Morales, Andrews, and A.W. all identified the fourth man,
whose face they said was visible, as Coleman.
15 The men repeatedly threatened to "cut" or
"stab" the victims if they did not say where the
money and the "stuff" or "white" was.
Everyone understood the men to be asking for drugs, which the
victims denied having. There was no evidence that any drugs,
paraphernalia, or large sums of cash were ever found in the
apartment. The men took the victims' wallets, phones, and
video games instead.
16 While the others ransacked the apartment, Coleman stood
guard over the victims in the kitchen with a rifle. A.W.
testified that Coleman, whose voice she recognized, hovered
over her while she was lying on her stomach. He smacked or
grabbed her buttocks, and put his fingers into her vagina.
A.W. testified that no one else touched her, but she
acknowledged that, in her handwritten statement, she had
previously said that "the biggest man"-who, she
said, was not Coleman-had grabbed her buttocks before Coleman
walked over and digitally penetrated her several times.
17 Andrews testified that he saw one of the men bend over
A.W. in the kitchen, but he could not see which man it was or
what he was doing. He heard the man tell A.W. to spread her
legs and say, "[t]hat's a big old fat pussy, "
or some such "little vulgar words towards her
pussy." Andrews acknowledged that he did not mention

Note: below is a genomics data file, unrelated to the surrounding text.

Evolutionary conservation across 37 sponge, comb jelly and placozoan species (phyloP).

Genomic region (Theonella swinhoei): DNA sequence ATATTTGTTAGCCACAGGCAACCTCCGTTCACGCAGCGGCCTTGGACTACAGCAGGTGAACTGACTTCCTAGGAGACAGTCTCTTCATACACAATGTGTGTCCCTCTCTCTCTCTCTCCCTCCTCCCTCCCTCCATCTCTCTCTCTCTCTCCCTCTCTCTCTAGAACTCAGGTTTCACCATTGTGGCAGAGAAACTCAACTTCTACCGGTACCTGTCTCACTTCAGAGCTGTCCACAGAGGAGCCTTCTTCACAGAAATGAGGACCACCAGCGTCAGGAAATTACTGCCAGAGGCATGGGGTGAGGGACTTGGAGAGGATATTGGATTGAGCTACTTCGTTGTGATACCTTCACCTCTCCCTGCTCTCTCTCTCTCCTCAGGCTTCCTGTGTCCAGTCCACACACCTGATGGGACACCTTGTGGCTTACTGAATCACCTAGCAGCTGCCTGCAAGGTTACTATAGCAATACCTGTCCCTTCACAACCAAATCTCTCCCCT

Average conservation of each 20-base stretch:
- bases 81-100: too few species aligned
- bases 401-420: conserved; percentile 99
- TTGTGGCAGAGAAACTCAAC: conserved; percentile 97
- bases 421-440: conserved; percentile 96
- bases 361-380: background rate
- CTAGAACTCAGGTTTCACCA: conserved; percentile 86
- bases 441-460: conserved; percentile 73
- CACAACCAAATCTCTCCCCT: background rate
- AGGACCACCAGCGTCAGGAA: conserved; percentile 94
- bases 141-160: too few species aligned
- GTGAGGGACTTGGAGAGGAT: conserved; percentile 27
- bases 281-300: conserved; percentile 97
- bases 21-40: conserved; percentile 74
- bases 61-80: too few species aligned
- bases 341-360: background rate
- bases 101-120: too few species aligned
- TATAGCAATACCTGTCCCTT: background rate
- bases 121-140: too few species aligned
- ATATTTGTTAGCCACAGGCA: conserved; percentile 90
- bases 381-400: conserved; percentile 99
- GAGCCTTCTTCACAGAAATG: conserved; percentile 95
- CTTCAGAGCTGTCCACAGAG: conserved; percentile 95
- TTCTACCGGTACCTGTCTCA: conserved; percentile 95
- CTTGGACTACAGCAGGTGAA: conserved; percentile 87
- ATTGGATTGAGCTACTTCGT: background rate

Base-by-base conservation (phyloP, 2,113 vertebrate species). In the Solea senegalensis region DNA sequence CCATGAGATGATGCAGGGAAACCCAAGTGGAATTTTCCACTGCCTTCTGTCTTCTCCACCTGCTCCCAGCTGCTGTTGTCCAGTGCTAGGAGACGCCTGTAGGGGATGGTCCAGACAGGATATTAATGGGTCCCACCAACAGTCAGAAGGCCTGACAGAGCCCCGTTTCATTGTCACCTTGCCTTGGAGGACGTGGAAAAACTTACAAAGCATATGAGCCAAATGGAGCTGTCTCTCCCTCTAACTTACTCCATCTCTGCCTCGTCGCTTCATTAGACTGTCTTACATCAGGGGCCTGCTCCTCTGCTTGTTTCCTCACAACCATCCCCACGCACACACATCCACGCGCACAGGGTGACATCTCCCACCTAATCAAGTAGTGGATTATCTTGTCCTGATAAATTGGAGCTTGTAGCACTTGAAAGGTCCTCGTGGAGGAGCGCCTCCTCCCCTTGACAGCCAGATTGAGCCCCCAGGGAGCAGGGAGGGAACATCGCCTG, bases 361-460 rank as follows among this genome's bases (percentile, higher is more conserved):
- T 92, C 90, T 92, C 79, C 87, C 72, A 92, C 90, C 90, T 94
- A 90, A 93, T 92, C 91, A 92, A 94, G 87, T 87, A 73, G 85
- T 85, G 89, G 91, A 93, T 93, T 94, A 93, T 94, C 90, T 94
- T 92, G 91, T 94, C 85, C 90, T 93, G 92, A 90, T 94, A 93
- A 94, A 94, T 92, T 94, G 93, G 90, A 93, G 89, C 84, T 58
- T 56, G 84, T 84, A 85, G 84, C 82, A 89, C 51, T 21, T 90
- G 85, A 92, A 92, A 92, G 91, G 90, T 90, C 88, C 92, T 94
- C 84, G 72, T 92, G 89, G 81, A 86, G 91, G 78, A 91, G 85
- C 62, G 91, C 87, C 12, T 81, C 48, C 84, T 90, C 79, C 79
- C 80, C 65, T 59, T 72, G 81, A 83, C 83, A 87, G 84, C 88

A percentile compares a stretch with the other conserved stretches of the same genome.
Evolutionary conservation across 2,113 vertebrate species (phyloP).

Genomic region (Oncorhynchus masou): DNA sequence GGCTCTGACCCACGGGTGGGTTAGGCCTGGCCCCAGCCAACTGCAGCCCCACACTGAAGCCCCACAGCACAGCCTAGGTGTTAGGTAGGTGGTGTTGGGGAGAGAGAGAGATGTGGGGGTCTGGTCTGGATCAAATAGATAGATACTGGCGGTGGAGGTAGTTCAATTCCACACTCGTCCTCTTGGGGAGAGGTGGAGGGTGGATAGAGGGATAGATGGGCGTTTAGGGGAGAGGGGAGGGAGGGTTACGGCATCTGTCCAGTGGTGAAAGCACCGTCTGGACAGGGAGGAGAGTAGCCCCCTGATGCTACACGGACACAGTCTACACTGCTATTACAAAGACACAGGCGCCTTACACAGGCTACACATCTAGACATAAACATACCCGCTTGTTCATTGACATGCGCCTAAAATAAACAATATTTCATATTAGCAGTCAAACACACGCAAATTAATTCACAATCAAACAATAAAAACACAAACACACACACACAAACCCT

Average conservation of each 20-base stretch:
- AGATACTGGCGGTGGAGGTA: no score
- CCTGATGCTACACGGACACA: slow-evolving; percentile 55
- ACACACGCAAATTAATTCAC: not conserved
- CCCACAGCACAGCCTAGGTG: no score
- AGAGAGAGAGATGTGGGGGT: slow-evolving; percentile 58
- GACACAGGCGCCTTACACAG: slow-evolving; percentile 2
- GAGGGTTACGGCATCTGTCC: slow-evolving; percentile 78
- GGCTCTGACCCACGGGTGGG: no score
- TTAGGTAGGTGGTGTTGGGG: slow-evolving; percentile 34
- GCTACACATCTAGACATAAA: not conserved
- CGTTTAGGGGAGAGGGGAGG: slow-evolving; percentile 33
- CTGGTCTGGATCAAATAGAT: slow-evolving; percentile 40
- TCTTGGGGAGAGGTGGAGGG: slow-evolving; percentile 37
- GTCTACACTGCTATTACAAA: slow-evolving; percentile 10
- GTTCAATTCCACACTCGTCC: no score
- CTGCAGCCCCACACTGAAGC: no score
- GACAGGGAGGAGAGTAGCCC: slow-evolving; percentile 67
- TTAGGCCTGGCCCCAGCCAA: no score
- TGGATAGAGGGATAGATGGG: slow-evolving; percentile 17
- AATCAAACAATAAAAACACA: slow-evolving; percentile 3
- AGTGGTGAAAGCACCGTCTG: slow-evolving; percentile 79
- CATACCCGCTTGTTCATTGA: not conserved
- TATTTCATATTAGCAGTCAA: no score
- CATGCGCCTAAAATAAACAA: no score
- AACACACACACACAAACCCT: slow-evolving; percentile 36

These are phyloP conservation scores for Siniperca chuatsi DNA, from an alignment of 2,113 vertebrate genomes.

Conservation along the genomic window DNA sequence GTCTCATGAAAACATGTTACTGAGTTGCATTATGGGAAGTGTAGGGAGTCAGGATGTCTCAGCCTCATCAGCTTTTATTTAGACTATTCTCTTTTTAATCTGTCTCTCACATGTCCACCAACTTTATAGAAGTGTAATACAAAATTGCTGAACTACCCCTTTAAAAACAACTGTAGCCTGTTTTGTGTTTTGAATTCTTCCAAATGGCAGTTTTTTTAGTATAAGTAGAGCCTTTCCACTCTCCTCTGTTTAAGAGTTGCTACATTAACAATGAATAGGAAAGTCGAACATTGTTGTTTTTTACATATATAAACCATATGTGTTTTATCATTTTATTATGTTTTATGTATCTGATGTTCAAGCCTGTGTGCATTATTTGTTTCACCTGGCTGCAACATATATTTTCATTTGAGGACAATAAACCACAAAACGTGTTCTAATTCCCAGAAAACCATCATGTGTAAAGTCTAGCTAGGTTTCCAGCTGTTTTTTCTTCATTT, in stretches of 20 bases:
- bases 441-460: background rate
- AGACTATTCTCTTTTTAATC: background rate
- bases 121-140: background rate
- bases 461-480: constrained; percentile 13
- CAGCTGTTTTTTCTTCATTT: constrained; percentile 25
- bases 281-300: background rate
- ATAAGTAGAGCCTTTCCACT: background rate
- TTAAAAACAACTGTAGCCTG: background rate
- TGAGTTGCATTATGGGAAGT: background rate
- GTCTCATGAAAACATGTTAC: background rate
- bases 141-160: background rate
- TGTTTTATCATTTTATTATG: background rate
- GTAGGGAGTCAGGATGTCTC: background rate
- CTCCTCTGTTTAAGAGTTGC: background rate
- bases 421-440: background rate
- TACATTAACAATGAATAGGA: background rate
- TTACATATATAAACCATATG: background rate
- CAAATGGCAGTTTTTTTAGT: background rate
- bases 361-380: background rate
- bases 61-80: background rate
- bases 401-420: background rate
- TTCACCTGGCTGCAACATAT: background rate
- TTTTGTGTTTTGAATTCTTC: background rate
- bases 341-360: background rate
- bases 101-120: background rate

this in his statement to the police.
18 Morales, who remained in the kitchen until the police
arrived, did not testify that anyone touched A.W. or made
vulgar comments about her.
19 Neighbors had called the police, who responded within 20
or 25 minutes of the intruders' initial entry. A.W. and
Morales (along with Khalil Jr.) hid in a utility closet when
they heard a police radio. Andrews testified that when the
officers entered, Coleman was still in the kitchen; two of
the men were in the front of the apartment, near his bedroom;
and the fourth man, whom Andrews identified as defendant, ran
into the bedroom adjoining the kitchen and pretended that he
lived in the apartment.
20 II. Police Officers' Testimony
21 The first-responders were Officers Buckhalter and Randall
(who testified), and Sergeant Cruz (who did not). Upon
entering the apartment, Randall and Cruz went to the kitchen;
Buckhalter went toward Andrews's bedroom. Officer Randall
testified that when he entered the kitchen, he saw a man in a